Montier’s C-Score: Are Your Favourite Stocks Cooking The Books?
Last week, we looked at James Montier’s three-pronged approach to shorting stocks. Following on from that, it’s also worth mentioning a useful accounting test that he developed in the context of shorting called the C-Score (C apparently stands for cheating or cooking the books). It’s similar in nature to the Beneish M-Score, i.e. it’s focused on identifying tell-tale signs / quantitative red flags which accompany bad accounting practice.
Even if you don’t fancy shorting individual stocks (given the scope for unlimited loss!), the C-Score approach is still a useful tool as a red flag that’s worth knowing about – as with the Altman Z-Score, we’re considering adding it as part of the Stockopedia PRO Stock Report.
How does it work?
Montier’s C-Score is made up of six red flags or warning signals. The idea is that, like the Piotroski F-Score for financial health, these elements are scored in a simple binary fashion, 1 for yes, 0 for no.
These scores are then summed across the elements to give a final C-score ranging from 0 (no evidence of earnings manipulation) to 6 (all the flags are present – yikes!). The areas tested are:
- Is there a growing divergence between net income and operating cash-flow? We’ve talked elsewhere about the fact that management have less flexibility to alter cash flow, whereas earnings can be stuffed for all sorts of quot;funniesquot;, so this is something to watch for.
- Are Days Sales Outstanding (DSO) increasing? If so (i.e. accounts receivable are growing faster than sales), this may be a sign of channel stuffing.
- Are days sales of inventory (DSI) increasing? If so, this may suggest slowing sales, not a good sign.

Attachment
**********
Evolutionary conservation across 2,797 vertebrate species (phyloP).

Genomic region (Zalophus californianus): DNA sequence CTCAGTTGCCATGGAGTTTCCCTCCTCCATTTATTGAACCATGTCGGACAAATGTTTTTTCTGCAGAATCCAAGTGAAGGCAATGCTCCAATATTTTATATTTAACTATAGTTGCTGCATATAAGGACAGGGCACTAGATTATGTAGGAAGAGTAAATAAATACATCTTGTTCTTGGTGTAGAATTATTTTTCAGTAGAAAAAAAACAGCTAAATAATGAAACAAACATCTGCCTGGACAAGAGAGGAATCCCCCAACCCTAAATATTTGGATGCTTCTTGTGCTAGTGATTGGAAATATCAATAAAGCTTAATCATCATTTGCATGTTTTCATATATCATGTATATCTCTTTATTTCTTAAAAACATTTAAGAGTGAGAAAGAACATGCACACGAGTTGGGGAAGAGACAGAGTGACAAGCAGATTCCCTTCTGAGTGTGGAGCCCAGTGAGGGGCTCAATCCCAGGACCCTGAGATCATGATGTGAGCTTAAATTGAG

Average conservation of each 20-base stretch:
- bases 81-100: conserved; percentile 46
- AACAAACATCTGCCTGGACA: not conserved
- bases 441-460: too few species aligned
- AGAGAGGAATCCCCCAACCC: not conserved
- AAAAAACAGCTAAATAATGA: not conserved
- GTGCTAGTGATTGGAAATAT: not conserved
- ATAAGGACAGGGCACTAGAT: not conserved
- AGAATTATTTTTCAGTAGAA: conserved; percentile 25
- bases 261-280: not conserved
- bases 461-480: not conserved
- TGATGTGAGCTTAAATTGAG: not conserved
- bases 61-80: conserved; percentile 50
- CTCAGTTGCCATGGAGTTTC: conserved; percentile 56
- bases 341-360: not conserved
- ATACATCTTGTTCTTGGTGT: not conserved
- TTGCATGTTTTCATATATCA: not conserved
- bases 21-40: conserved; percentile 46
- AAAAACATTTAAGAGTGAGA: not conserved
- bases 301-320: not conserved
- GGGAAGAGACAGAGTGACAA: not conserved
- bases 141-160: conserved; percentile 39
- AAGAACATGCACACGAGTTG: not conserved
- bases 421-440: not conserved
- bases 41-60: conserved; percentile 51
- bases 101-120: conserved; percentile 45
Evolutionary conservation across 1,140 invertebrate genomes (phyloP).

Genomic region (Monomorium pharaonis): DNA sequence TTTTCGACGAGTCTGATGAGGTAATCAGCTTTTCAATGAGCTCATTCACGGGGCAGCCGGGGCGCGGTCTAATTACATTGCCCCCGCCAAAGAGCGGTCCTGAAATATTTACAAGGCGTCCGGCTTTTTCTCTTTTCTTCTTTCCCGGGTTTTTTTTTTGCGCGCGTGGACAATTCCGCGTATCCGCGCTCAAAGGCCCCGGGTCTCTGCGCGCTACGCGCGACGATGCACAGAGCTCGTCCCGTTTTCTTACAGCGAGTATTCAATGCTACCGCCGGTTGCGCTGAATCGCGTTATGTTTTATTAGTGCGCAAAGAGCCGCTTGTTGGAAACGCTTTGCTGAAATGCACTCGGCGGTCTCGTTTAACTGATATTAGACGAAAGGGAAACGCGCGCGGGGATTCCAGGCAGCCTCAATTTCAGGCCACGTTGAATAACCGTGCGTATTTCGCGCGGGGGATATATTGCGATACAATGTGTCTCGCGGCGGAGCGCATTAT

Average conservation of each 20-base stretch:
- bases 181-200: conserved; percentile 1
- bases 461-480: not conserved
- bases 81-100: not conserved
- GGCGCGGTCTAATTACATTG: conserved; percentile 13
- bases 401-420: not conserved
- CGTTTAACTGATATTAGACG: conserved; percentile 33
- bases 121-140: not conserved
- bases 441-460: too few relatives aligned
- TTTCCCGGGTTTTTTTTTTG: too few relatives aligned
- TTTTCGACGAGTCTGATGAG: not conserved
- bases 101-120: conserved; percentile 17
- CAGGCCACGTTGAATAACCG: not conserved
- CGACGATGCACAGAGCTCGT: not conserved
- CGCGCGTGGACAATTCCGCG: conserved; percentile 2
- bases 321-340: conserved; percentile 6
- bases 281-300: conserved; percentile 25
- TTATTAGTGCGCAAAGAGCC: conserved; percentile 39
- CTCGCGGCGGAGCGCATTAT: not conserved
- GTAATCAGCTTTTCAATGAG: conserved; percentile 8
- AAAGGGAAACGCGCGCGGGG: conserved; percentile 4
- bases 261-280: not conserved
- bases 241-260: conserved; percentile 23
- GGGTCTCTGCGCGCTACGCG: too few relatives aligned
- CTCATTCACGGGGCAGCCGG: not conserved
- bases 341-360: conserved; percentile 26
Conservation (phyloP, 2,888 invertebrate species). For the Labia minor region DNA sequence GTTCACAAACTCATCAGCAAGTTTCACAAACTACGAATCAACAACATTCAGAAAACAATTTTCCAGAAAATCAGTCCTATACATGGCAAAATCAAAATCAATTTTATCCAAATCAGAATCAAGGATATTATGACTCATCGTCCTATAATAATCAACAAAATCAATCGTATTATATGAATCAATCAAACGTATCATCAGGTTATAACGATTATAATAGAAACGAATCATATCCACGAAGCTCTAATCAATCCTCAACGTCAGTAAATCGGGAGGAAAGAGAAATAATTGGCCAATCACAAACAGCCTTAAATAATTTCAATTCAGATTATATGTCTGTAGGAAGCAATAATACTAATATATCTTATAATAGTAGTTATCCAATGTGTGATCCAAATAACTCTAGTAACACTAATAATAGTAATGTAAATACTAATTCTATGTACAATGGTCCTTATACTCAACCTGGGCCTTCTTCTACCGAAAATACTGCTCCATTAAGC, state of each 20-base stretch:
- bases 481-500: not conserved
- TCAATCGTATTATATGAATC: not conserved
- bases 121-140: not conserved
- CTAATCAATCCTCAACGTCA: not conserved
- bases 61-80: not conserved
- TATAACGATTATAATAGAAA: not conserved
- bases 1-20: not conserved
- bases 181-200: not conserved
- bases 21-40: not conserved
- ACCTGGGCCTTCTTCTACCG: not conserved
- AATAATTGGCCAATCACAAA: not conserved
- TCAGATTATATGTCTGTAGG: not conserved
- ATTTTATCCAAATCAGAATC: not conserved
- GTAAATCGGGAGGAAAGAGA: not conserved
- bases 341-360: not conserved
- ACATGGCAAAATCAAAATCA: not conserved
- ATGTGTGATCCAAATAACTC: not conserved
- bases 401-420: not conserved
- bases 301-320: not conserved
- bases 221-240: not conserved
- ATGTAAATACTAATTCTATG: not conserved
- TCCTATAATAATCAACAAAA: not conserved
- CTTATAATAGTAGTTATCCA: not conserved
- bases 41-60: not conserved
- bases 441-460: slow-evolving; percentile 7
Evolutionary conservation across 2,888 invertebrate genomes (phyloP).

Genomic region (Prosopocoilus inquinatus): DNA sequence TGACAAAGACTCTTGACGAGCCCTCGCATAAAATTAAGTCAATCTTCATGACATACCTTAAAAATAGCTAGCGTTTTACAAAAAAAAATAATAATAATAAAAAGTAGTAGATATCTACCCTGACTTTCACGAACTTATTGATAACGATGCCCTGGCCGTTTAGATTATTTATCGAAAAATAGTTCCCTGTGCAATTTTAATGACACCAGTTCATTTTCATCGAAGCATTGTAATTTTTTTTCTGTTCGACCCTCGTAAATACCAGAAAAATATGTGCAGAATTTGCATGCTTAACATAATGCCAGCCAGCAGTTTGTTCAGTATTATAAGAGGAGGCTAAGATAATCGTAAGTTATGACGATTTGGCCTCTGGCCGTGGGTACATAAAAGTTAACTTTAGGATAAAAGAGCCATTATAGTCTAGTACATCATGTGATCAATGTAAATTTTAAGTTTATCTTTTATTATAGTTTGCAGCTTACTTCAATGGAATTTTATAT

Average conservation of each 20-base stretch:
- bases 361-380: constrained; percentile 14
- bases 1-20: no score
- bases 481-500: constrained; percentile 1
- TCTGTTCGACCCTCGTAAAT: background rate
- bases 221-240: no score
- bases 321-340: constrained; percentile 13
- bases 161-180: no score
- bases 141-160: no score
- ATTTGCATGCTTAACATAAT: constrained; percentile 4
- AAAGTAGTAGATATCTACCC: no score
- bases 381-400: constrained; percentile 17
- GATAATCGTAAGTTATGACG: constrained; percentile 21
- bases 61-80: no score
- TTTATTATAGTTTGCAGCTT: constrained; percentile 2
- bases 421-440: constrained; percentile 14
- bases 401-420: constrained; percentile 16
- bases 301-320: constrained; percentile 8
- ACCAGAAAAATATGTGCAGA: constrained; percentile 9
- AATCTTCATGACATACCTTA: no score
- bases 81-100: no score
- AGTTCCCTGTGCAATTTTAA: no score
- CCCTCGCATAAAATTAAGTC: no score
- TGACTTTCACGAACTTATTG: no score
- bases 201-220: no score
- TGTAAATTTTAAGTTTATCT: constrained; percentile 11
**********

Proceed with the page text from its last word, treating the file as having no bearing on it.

- Are other current assets increasing vs revenues? As some CFOs know that DSO and/or DSI are usually closely watched, they may use this catch-all line item to help hide things they dont want investors to focus upon.
- Are there declines in depreciation relative to gross property plant and equipment? This guards against firms altering their estimate of useful asset life to beat earnings targets.
- Is total asset growth high? Some firms are serial acquirers and use their acquisitions to distort their earnings. While this may be justified in some circumstance, generally it has been shown that high asset growth firms underperform. It’s not clear what Montier defines as quot;highquot; but we’re assuming that firms with above average asset growth would qualify as 1.
Of course, any of these elements on their own may be perfectly innocent, but it’s probably worth knowing the explanation for it before you invest. The idea is that, the more flags that are present, the more likely it is that something may be going on below the surface of the accounts. Having said that, Montier’s original list from 2008 contains some fairly respectable names like Amazon – so beware of false positives, as with any statistical measure.
Does it work?
Montier found that, in the US, stocks with high C-scores underperformed the market by around 8% p.a., generating an absolute return of just 1.8%. In Europe, high C-score stocks underperformed the market by around 5% p.a., although, interestingly, they still generated absolute returns of around 8% p.a…
As a shorting tool then, Montier suggests using the C-Score in combination with some measure of over-valuation. This was on the basis that high-flying and generally more expensive stocks that are tempted to alter their earnings in order to maintain their high growth status. He used a threshold price to sales ratio of 2 and found that this drove the absolute return down to -4% in both the US and Europe!
Montier’s excellent book, quot;Value Investing: Tools and Techniques for Intelligent Investmentquot; is available on Amazon (Chapter 25 discusses this strategy – it is also available online).
If you’d like to run quantitative long and short screens like this across the UK market, sign up now for beta access to Stockopedia PRO, our UK stock screener.